Radiation oncology treatment rooms can be stark, scary, bare and clinical. But, the donation of a Sky Factory Luminous SkyCeiling by Chris and Margaret Karpinsky and Nancy Burdine, Margaret's mother, changed all that for the linear accelerator treatment room at Emerson Hospital's Bethke Cancer Center in Concord, Massachusetts.
Margaret Karpinsky knows that room well. When she was diagnosed with breast cancer, her treatment included surgery and radiation therapy at Emerson. "The care I received from the staff was exemplary," said Margaret. "They could not have been more kind or compassionate. My treatment sessions were quick and painless, but being alone in a large room under a big machine was very frightening."
Chris Karpinsky observed the effect that the treatment room had on his wife. "It really pulled at my heart when, after the first treatment, my wife came out of the room in tears," he said. He set to work envisioning a way to improve the treatment experience. Jacqueline Palazola, RTT, senior radiation therapist, suggested a simulated skylight.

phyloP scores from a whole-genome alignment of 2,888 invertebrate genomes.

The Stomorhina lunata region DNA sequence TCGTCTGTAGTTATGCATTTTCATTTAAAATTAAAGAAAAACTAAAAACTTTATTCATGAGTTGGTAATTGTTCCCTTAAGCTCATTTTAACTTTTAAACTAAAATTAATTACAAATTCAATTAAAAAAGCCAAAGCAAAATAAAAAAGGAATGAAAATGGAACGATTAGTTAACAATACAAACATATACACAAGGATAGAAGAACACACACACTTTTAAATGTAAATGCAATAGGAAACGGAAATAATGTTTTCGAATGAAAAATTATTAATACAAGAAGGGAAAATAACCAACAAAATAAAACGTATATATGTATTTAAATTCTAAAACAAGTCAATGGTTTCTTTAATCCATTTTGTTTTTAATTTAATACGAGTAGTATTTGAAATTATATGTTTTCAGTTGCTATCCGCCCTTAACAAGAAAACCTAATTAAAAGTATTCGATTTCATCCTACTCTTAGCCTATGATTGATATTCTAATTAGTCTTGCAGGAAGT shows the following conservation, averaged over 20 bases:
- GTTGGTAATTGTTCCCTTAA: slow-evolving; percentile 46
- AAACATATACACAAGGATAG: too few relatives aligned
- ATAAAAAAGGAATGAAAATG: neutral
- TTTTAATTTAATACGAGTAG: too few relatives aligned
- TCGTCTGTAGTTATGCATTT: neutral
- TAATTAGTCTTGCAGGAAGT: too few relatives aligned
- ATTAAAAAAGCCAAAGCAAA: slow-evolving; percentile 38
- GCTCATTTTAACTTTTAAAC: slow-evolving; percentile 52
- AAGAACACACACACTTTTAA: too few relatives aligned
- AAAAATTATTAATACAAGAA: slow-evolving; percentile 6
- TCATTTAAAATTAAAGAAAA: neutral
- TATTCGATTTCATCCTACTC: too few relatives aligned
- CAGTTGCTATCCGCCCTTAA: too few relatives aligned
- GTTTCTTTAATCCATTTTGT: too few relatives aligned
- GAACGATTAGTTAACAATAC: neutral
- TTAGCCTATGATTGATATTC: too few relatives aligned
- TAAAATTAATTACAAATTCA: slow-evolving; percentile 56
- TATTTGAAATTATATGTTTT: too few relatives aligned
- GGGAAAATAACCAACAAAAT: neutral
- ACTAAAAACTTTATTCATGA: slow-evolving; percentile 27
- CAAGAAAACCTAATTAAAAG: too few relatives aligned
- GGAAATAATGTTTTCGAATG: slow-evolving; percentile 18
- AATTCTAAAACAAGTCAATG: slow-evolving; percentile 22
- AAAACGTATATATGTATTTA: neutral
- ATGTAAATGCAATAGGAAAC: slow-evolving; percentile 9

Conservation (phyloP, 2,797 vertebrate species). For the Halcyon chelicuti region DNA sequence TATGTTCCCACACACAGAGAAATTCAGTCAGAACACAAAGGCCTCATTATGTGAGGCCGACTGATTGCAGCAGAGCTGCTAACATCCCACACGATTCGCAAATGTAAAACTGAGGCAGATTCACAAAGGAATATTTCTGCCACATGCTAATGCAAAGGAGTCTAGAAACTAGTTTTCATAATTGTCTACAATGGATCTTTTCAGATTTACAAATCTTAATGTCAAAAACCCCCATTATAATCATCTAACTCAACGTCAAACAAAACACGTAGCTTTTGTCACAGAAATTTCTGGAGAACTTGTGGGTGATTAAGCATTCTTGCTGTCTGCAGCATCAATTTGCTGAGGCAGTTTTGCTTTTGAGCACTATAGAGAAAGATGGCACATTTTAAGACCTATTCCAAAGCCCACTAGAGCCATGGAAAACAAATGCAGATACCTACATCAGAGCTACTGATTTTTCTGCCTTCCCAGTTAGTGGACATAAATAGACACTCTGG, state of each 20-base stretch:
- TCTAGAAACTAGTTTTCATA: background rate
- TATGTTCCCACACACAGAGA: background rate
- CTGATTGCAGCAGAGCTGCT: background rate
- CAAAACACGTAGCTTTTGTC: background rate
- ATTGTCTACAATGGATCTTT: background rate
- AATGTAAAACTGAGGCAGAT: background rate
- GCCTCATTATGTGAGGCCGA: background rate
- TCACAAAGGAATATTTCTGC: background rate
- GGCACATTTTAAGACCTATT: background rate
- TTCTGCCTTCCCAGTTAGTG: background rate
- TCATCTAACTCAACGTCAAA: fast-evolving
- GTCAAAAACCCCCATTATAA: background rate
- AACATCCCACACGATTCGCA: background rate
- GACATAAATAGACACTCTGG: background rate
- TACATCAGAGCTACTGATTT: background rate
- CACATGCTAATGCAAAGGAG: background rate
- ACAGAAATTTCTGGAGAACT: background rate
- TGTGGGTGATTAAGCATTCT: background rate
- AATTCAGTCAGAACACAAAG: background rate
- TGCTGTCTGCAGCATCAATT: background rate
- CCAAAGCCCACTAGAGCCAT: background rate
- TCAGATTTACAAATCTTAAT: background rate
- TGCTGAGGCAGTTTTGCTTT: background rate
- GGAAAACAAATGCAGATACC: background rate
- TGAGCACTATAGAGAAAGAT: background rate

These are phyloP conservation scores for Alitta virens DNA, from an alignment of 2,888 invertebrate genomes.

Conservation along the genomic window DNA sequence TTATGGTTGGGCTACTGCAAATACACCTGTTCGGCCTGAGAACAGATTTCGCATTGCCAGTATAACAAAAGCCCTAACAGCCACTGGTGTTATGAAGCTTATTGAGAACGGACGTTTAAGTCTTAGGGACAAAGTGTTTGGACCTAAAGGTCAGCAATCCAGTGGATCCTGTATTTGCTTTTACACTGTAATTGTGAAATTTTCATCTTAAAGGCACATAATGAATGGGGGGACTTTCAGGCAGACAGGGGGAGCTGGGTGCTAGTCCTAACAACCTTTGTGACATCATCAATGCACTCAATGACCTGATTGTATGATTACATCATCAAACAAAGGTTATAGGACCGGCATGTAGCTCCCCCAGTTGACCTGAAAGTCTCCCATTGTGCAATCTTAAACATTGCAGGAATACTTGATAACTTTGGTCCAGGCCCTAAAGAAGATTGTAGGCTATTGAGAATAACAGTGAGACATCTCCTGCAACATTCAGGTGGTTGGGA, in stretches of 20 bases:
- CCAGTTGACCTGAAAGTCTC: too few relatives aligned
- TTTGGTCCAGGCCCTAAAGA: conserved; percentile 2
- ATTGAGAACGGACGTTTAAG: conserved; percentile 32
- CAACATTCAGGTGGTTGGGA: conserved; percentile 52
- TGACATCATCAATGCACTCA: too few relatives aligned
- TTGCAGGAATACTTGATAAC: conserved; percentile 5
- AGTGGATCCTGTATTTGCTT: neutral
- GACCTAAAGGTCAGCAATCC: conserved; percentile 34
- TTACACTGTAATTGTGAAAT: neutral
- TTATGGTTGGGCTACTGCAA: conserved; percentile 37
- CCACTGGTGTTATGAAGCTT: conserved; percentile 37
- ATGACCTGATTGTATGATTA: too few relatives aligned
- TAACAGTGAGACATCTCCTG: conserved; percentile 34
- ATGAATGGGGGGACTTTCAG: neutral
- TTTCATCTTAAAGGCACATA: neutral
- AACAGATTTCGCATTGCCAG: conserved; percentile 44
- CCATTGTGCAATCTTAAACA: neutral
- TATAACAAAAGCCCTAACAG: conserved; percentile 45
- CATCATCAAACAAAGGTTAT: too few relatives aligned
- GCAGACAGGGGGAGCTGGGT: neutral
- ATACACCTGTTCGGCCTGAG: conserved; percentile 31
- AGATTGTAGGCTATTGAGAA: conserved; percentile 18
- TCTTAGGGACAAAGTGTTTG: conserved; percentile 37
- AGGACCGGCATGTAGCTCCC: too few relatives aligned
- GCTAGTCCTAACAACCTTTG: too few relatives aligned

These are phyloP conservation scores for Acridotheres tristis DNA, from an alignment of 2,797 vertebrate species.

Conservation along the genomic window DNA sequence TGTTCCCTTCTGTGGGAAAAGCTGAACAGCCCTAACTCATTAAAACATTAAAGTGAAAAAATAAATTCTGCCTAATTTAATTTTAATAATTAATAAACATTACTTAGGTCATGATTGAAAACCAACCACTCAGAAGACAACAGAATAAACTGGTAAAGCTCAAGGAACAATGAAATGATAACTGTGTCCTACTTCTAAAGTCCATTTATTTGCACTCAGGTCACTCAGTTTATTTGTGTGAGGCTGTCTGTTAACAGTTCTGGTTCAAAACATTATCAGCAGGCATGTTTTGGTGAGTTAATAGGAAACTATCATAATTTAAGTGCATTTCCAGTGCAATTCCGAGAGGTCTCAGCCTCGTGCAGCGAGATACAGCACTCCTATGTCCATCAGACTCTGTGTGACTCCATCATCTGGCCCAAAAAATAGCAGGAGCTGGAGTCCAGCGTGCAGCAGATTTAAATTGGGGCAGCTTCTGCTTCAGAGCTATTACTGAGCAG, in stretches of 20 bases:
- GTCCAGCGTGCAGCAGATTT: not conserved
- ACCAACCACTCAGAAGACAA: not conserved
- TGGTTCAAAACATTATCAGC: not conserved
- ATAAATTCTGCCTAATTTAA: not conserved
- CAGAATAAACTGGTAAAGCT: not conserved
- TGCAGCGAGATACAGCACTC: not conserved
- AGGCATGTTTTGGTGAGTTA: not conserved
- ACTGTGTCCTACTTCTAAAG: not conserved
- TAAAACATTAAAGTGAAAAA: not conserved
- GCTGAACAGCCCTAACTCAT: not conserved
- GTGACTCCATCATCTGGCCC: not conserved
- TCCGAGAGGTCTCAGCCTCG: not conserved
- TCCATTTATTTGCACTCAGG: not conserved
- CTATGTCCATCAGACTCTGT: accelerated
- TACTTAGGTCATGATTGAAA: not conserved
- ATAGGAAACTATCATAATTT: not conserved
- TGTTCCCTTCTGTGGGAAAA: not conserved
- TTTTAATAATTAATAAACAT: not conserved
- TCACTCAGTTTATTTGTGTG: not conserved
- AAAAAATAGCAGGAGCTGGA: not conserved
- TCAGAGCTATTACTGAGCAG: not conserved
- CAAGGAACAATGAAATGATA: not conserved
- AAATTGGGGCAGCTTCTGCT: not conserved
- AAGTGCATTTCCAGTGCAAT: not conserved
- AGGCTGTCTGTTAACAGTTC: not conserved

"Everyone at Emerson was supportive of the project, and with a tape measure in hand, I began the engineering phase and detailed design," said Chris. "Working closely with the devoted people at Delphi Construction, who donated their services, we were able to work through technical difficulties and modify the facility to accommodate the Sky Factory Luminous SkyCeiling."
Today, the room is transformed. "Not only is there a beautiful object for patients to center their attention on, but there is also a wonderful, warm-blue glow to the room, which is very soothing," said Chris.
"The Luminous SkyCeiling relaxes patients and makes a sometimes frightening environment more welcoming," added Dr. John McGrath, medical director of the Emerson Hospital-Massachusetts General Hospital Radiation Oncology Program.
For one former patient, this is exactly why she wanted the skylight installed. "It is gorgeous," said Margaret. "I am thrilled to know that it has enhanced the treatment experience for patients."